2.  Centralized PowerIt is important, likewise, that the habits of thinking in a free country should inspire caution in those entrusted with its administration, to confine themselves within their respective constitutional spheres, avoiding in the exercise of the powers of one department to encroach upon another. The spirit of encroachment tends to consolidate the powers of all the departments in one, and thus to create, whatever the form of government, a real despotism.

3.  PartisanshipThere is an opinion that parties in free countries are useful checks upon the administration of the government and serve to keep alive the spirit of liberty. This within certain limits is probably true; and in governments of a monarchical cast, patriotism may look with indulgence, if not with favor, upon the spirit of party. But in those of the popular character, in governments purely elective, it is a spirit not to be encouraged. From their natural tendency, it is certain there will always be enough of that spirit for every salutary purpose. And there being constant danger of excess, the effort ought to be by force of public opinion, to mitigate and assuage it. A fire not to be quenched, it demands a uniform vigilance to prevent its bursting into a flame, lest, instead of warming, it should consume.

4.  Government DebtAs a very important source of strength and security, cherish public credit. One method of preserving it is to use it as sparingly as possible, avoiding occasions of expense by cultivating peace, but remembering also that timely disbursements to prepare for danger frequently prevent much greater disbursements to repel it, avoiding likewise the accumulation of debt, not only by shunning occasions of expense, but by vigorous exertion in time of peace to discharge the debts which unavoidable wars may have occasioned, not ungenerously throwing upon posterity the burden which we ourselves ought to bear. The execution of these maxims belongs to your representatives, but it is necessary that public opinion should co-operate. To facilitate to them the performance of their duty, it is essential that you should practically bear in mind that towards the payment of debts there must be revenue; that to have revenue there must be taxes; that no taxes can be devised which are not more or less inconvenient and unpleasant; that the intrinsic embarrassment, inseparable from the selection of the proper objects (which is always a choice of difficulties), ought to be a decisive motive for a candid construction of the conduct of the government in making it, and for a spirit of acquiescence in the measures for obtaining revenue, which the public exigencies may at any time dictate.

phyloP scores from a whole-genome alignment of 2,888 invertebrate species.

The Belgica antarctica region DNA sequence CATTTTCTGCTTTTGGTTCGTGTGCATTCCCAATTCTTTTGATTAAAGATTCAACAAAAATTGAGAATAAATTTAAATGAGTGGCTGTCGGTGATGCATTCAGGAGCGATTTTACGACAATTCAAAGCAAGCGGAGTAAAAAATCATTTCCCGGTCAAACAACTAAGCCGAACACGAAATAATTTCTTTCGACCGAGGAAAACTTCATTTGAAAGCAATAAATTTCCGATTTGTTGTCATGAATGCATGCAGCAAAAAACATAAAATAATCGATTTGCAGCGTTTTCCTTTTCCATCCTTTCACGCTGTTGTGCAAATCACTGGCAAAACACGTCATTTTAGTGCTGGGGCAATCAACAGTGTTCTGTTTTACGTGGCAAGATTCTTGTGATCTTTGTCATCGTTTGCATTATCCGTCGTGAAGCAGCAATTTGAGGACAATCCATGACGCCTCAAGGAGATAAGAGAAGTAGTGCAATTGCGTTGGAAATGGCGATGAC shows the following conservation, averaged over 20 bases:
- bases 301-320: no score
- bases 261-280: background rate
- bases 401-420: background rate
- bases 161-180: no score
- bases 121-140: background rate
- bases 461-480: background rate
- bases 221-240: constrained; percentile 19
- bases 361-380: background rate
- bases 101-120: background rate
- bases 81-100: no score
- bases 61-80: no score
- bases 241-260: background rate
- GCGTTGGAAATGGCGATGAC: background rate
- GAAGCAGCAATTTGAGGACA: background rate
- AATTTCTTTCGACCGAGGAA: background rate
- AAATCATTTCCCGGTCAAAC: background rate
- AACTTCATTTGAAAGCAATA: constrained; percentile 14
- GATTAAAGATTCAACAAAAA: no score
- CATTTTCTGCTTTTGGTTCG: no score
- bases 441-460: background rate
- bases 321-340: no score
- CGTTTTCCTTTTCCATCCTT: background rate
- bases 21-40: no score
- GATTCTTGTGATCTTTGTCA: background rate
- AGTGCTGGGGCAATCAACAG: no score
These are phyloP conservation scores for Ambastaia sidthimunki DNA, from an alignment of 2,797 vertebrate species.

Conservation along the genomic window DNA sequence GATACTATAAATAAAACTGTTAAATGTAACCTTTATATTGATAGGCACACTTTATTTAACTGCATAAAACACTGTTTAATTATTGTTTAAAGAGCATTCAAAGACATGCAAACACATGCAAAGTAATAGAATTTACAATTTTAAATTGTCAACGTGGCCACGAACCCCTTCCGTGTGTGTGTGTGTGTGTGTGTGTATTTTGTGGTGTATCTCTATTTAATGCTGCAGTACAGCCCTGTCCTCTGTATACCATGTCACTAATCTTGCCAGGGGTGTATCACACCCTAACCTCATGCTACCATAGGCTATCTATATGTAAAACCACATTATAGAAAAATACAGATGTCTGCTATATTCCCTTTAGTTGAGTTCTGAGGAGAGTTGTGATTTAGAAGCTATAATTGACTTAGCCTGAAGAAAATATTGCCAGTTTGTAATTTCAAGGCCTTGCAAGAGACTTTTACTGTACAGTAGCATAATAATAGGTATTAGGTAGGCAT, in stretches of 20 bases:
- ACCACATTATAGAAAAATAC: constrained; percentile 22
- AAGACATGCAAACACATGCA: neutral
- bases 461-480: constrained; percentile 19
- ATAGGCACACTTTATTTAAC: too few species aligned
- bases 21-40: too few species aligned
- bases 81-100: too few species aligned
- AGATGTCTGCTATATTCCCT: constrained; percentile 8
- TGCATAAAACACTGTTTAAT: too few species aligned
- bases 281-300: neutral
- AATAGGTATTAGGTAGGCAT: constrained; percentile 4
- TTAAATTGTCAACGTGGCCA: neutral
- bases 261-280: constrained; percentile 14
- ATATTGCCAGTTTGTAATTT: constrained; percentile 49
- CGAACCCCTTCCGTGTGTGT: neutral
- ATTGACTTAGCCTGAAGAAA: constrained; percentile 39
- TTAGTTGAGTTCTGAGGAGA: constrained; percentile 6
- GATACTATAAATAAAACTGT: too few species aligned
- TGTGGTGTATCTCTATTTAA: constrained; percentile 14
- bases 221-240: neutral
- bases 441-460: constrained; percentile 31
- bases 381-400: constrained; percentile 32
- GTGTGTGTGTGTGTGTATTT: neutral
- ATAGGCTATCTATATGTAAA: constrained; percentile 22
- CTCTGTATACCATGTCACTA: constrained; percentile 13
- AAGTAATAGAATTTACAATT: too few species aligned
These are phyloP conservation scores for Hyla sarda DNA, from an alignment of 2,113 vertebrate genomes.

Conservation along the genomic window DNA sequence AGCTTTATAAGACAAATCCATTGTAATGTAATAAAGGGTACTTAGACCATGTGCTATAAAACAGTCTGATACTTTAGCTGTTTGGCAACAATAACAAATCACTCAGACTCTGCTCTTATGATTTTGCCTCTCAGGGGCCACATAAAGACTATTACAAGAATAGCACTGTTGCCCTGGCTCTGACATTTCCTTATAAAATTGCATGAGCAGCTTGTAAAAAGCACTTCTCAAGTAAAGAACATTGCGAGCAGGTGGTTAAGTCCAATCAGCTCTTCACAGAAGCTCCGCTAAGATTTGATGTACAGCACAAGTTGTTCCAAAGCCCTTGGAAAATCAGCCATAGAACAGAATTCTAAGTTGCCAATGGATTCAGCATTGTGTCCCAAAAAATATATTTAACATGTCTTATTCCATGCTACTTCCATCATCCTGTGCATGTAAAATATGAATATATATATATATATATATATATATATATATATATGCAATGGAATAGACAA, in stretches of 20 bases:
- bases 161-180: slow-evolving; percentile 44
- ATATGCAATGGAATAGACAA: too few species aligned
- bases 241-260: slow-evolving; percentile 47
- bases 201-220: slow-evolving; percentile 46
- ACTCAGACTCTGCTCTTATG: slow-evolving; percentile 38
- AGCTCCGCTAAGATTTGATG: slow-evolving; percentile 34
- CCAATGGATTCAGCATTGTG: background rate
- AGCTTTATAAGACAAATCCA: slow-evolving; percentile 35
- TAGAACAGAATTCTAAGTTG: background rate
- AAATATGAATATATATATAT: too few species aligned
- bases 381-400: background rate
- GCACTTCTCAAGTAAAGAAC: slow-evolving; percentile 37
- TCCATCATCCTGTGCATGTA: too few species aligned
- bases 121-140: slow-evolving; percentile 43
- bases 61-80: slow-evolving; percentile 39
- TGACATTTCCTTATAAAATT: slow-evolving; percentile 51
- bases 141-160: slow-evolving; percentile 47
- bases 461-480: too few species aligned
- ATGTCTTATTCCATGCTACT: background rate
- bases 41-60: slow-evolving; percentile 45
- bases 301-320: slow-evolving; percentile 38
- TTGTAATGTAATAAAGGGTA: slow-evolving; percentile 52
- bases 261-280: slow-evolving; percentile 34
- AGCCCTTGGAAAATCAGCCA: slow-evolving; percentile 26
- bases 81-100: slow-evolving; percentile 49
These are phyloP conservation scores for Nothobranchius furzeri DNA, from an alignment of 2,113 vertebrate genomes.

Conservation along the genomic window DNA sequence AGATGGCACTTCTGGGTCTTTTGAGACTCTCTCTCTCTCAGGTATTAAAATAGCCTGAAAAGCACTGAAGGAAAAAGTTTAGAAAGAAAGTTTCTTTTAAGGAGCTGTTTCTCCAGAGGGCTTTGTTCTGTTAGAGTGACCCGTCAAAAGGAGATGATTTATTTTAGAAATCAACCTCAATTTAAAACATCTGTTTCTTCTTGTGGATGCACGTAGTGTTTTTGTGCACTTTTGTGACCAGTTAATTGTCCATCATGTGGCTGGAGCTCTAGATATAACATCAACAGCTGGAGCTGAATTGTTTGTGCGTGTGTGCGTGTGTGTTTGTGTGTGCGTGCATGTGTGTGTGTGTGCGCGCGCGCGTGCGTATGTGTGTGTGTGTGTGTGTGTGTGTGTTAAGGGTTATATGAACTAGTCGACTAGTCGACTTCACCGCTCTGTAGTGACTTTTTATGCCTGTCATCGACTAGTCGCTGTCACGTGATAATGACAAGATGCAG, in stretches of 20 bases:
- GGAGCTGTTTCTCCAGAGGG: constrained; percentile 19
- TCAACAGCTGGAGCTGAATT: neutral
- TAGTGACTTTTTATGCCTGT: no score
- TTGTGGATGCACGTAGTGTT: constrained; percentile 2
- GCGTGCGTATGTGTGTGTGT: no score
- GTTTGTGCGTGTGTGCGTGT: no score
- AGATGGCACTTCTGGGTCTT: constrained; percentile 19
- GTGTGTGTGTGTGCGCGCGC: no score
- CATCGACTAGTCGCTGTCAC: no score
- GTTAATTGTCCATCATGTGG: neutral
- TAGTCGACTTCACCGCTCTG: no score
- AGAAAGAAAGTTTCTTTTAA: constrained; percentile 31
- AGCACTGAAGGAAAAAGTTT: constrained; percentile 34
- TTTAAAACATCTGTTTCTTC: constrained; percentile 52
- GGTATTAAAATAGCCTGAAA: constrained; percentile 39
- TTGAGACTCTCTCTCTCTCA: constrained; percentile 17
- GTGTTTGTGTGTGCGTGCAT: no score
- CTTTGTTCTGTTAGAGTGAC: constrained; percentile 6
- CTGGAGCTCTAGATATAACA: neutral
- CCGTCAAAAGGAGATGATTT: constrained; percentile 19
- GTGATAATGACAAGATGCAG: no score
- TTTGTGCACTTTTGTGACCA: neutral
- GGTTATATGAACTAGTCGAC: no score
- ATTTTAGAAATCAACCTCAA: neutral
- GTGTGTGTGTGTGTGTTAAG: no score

5.  Honesty as Policy-. I hold the maxim no less applicable to public than to private affairs, that honesty is always the best policy.

6.  Foreign Policy– If we remain one people under an efficient government. the period is not far off when we may defy material injury from external annoyance; when we may take such an attitude as will cause the neutrality we may at any time resolve upon to be scrupulously respected; when belligerent nations, under the impossibility of making acquisitions upon us, will not lightly hazard the giving us provocation; when we may choose peace or war, as our interest, guided by justice, shall counsel.

In retiring from the public scene Washington made this closing observation, and I shall give him the last word in this examination of his life:  Though, in reviewing the incidents of my administration, I am unconscious of intentional error, I am nevertheless too sensible of my defects not to think it probable that I may have committed many errors. Whatever they may be, I fervently beseech the Almighty to avert or mitigate the evils to which they may tend.  

Published in: on February 22, 2014 at 5:30 am  Comments Off on Washington: The Greatest American Part II